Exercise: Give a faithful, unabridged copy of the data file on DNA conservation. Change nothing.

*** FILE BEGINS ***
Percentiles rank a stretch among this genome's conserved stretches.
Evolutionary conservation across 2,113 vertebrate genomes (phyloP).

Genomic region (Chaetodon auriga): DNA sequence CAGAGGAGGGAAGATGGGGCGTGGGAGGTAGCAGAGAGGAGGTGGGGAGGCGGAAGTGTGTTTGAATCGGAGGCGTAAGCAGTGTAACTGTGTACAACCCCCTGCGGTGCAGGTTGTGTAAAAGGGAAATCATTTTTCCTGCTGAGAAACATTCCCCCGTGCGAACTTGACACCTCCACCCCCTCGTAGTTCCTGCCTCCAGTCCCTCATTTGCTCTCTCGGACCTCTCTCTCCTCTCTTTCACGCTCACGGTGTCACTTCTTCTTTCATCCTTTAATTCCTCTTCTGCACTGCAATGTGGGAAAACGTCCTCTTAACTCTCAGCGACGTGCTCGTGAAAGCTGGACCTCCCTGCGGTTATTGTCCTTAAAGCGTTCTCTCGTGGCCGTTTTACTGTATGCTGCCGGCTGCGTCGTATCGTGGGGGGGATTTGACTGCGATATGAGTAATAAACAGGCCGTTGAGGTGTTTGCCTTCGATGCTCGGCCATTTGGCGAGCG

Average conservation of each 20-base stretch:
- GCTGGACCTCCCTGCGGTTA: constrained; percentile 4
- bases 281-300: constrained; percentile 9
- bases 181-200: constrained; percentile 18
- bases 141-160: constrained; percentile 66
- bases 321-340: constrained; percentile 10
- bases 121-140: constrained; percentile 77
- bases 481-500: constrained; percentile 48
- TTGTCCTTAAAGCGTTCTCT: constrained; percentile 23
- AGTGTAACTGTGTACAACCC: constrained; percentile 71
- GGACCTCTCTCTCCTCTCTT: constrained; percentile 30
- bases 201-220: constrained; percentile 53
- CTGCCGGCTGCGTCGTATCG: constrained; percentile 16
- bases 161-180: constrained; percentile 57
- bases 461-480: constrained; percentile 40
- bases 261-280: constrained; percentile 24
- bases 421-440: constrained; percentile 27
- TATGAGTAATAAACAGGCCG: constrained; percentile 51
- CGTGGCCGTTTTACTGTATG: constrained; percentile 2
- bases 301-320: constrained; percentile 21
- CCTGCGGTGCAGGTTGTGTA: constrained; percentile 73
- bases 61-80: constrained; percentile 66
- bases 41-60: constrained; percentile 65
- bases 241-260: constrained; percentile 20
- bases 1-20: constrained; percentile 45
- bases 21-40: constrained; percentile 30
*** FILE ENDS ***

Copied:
Percentiles rank a stretch among this genome's conserved stretches.
Evolutionary conservation across 2,113 vertebrate genomes (phyloP).

Genomic region (Chaetodon auriga): DNA sequence CAGAGGAGGGAAGATGGGGCGTGGGAGGTAGCAGAGAGGAGGTGGGGAGGCGGAAGTGTGTTTGAATCGGAGGCGTAAGCAGTGTAACTGTGTACAACCCCCTGCGGTGCAGGTTGTGTAAAAGGGAAATCATTTTTCCTGCTGAGAAACATTCCCCCGTGCGAACTTGACACCTCCACCCCCTCGTAGTTCCTGCCTCCAGTCCCTCATTTGCTCTCTCGGACCTCTCTCTCCTCTCTTTCACGCTCACGGTGTCACTTCTTCTTTCATCCTTTAATTCCTCTTCTGCACTGCAATGTGGGAAAACGTCCTCTTAACTCTCAGCGACGTGCTCGTGAAAGCTGGACCTCCCTGCGGTTATTGTCCTTAAAGCGTTCTCTCGTGGCCGTTTTACTGTATGCTGCCGGCTGCGTCGTATCGTGGGGGGGATTTGACTGCGATATGAGTAATAAACAGGCCGTTGAGGTGTTTGCCTTCGATGCTCGGCCATTTGGCGAGCG

Average conservation of each 20-base stretch:
- GCTGGACCTCCCTGCGGTTA: constrained; percentile 4
- bases 281-300: constrained; percentile 9
- bases 181-200: constrained; percentile 18
- bases 141-160: constrained; percentile 66
- bases 321-340: constrained; percentile 10
- bases 121-140: constrained; percentile 77
- bases 481-500: constrained; percentile 48
- TTGTCCTTAAAGCGTTCTCT: constrained; percentile 23
- AGTGTAACTGTGTACAACCC: constrained; percentile 71
- GGACCTCTCTCTCCTCTCTT: constrained; percentile 30
- bases 201-220: constrained; percentile 53
- CTGCCGGCTGCGTCGTATCG: constrained; percentile 16
- bases 161-180: constrained; percentile 57
- bases 461-480: constrained; percentile 40
- bases 261-280: constrained; percentile 24
- bases 421-440: constrained; percentile 27
- TATGAGTAATAAACAGGCCG: constrained; percentile 51
- CGTGGCCGTTTTACTGTATG: constrained; percentile 2
- bases 301-320: constrained; percentile 21
- CCTGCGGTGCAGGTTGTGTA: constrained; percentile 73
- bases 61-80: constrained; percentile 66
- bases 41-60: constrained; percentile 65
- bases 241-260: constrained; percentile 20
- bases 1-20: constrained; percentile 45
- bases 21-40: constrained; percentile 30